Media reports excitedly announced that the revolutionary material graphene could soon enable 3D 'holographic' displays. Although reported as a breakthrough for glasses free 3D mobile displays, the scientific team behind the technology claim that due to graphene's strength, there is no limit for scaling up to larger displays - i.e. 'holographic' tvs.
This, the team says, could one day revolutionise displays -- with the most obvious implications in mobile technology and wearable technology. It could also be used for holographic anti-counterfeit tags, security labels, and personal identification.
This makes sense for a first practical application, too: currently, the technology has only been used to produce holographic images up to one centimetre in size. Li and Gu note, however, that there is no limit to its scalability, thanks to graphene's mechanical strength.
However, a reader in the comments section underneath the article urges caution - again the term 'holographic' is being used here to refer to 2D displays that create the illusion of a three dimensional display, rather than a Star Wars type holographic projection.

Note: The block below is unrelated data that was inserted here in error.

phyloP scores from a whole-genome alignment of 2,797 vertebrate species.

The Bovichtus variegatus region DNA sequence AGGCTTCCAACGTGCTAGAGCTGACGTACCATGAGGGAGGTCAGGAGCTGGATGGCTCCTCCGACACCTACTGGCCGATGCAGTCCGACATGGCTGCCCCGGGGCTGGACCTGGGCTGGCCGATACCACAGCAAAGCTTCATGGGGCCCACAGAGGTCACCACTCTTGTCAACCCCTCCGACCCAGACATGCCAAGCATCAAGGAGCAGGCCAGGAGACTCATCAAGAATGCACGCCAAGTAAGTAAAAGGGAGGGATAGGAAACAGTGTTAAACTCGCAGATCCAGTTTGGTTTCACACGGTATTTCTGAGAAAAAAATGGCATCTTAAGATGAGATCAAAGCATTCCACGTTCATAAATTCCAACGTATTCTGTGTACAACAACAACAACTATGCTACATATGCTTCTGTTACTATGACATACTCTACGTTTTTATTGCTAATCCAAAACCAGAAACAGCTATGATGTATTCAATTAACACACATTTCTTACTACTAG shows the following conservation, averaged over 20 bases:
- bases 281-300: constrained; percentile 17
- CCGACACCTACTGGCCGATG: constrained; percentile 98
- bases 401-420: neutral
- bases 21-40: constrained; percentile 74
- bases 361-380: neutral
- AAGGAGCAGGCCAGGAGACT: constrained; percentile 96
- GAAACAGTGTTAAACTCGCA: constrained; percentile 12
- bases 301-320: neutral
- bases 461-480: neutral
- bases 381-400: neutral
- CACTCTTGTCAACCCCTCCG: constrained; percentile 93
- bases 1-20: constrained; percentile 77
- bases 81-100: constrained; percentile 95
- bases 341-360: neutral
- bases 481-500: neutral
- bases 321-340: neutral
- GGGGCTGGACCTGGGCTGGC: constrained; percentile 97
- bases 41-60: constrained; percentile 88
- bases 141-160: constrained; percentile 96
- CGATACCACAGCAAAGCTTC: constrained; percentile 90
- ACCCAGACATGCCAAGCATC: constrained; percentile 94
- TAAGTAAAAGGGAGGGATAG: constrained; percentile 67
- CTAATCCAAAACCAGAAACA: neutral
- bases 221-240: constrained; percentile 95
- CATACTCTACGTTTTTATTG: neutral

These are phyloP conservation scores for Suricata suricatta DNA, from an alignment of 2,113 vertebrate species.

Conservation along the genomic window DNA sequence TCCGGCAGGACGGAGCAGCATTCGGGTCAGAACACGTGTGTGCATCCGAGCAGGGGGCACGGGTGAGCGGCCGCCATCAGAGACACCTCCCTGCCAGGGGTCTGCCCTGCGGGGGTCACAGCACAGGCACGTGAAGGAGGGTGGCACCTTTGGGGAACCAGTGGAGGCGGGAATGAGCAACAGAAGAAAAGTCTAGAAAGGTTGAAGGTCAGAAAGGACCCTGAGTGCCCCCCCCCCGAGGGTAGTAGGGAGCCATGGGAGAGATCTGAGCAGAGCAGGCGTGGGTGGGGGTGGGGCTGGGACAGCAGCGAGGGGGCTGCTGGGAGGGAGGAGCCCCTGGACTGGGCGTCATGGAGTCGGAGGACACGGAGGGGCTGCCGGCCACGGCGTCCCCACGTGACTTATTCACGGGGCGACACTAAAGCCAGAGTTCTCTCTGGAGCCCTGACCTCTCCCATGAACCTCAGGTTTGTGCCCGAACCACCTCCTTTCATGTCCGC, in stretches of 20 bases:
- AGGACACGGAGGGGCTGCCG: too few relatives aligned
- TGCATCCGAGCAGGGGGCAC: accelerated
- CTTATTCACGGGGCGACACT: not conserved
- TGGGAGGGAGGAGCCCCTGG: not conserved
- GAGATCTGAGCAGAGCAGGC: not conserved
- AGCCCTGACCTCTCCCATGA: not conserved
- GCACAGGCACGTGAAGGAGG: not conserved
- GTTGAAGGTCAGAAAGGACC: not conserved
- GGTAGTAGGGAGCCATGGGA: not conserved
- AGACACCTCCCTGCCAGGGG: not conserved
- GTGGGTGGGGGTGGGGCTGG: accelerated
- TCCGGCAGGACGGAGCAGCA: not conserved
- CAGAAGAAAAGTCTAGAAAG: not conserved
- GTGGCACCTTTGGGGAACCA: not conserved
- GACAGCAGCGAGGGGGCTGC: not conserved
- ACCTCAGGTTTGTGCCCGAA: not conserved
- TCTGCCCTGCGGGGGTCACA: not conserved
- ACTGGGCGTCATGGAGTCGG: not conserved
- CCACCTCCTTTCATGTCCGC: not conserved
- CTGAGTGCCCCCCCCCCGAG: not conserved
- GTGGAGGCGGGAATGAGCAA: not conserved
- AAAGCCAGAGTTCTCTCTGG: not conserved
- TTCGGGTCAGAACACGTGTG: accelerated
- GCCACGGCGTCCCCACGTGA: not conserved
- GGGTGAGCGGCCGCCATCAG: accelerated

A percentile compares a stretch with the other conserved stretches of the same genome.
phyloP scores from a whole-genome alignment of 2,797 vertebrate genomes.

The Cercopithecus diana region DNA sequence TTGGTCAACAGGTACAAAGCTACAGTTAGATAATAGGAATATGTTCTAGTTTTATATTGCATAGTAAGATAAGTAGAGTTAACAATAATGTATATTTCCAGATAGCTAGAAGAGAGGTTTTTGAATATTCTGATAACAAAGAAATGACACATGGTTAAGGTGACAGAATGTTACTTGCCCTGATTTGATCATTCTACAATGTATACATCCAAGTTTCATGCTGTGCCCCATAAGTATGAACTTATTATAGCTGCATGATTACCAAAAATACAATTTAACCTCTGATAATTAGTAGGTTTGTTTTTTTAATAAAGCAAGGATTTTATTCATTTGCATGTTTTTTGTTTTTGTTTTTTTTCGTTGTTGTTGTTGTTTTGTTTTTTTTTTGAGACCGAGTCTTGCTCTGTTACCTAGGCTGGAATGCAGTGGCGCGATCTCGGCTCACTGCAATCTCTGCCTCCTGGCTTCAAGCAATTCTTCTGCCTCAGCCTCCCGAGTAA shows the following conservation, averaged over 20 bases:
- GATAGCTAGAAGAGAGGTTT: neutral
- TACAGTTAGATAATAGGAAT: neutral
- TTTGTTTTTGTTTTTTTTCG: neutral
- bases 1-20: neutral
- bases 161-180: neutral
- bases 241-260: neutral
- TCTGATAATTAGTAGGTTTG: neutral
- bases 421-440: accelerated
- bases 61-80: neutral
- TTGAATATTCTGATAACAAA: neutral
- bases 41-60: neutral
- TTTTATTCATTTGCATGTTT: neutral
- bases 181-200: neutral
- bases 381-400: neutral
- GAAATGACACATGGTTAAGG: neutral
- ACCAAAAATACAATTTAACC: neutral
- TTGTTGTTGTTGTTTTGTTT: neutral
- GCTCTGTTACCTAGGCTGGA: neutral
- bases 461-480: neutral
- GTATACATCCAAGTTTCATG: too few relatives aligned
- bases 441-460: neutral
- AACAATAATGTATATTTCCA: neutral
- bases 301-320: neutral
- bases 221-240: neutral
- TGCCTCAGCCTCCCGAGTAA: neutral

I'm so sorry to disappoint but unfortunately this is a misinterpretation of the paper..
It's a common misinterpretation of "holography". Traditional holographic images have absolutely nothing to do with the science fiction idea of "holograms" and what are referred to as "holograms" in the movies. This scientific paper uses the traditional meaning of holograms.
I'd suggest anyone reading this to be alert of this misconception next time when you hear the term "hologram" or "holographic images/imaging"..
In nearly all cases, these terms are used in either of these three contexts: experts talking about traditional holograms, marketeers stretching the term to create interest in a 3D illusion product, and science fiction films referencing what in truth are open air 3D projections. Obviously these are very different, and the latter is still very much science fiction (except for one comparatively primitive Aerial 3D voxel display created by Aerial Burton in Japan).
Again, the holography talked about in this paper is traditional holography, the original meaning. It's the same thing you sometimes see on those 3D postcards, drinking cups for kids and flippos. The kind of hologram that can also be found on modern money, passports and other security objects that need verification of genuinity.